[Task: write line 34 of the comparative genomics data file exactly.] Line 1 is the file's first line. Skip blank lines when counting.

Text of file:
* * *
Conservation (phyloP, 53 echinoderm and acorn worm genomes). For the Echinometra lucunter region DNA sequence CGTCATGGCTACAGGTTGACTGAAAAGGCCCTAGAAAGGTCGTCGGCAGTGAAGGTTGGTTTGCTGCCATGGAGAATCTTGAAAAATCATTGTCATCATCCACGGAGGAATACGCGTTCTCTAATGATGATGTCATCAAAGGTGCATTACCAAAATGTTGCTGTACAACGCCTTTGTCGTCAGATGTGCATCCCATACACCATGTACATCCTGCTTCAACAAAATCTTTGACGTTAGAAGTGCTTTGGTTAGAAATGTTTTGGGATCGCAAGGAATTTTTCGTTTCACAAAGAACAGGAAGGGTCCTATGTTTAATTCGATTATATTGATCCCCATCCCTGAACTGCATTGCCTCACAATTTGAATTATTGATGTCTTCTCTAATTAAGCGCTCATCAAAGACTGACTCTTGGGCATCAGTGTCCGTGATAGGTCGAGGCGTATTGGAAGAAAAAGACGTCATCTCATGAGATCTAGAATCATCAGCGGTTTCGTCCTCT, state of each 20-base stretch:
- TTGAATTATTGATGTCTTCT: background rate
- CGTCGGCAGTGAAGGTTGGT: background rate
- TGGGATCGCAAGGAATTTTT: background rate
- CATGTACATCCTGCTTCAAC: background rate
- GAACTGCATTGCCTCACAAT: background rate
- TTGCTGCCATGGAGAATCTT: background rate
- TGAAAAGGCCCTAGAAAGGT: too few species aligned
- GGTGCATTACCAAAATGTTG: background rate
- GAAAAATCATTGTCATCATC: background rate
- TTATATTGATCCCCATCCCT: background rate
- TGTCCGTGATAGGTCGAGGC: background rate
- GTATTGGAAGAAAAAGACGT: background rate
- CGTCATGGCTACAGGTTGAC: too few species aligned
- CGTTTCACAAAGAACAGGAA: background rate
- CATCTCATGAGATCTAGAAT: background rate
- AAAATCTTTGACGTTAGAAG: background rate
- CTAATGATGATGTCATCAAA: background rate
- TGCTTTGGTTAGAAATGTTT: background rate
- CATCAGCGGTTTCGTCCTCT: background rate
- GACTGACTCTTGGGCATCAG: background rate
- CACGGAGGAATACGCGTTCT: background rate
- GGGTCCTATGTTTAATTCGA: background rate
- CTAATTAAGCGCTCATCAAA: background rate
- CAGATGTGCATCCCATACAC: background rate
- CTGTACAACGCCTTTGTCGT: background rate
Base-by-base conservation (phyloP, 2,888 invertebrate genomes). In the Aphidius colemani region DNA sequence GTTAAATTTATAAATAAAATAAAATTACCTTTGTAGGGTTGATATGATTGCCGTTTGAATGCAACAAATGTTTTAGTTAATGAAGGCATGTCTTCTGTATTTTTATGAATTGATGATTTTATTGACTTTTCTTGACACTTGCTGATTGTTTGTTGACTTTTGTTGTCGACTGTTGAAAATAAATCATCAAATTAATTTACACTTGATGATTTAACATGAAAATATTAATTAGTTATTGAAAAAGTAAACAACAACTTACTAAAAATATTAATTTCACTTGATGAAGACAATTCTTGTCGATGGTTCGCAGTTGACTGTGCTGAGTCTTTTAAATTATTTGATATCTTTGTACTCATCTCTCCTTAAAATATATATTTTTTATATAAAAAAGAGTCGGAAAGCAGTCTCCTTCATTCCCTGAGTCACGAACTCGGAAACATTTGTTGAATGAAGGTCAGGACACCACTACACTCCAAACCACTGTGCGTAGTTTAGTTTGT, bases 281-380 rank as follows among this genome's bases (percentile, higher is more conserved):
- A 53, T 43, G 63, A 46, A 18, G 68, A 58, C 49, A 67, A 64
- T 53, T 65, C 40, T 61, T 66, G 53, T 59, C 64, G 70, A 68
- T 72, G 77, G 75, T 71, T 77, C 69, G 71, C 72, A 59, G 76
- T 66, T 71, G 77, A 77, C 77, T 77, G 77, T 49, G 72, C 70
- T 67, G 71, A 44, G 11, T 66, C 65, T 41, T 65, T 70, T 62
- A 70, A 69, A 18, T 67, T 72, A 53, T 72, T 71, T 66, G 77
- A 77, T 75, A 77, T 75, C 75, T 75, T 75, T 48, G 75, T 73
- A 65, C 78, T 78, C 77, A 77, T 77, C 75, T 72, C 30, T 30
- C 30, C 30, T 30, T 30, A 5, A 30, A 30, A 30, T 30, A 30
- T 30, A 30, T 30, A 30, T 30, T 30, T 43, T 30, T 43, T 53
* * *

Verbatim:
- A 77, T 75, A 77, T 75, C 75, T 75, T 75, T 48, G 75, T 73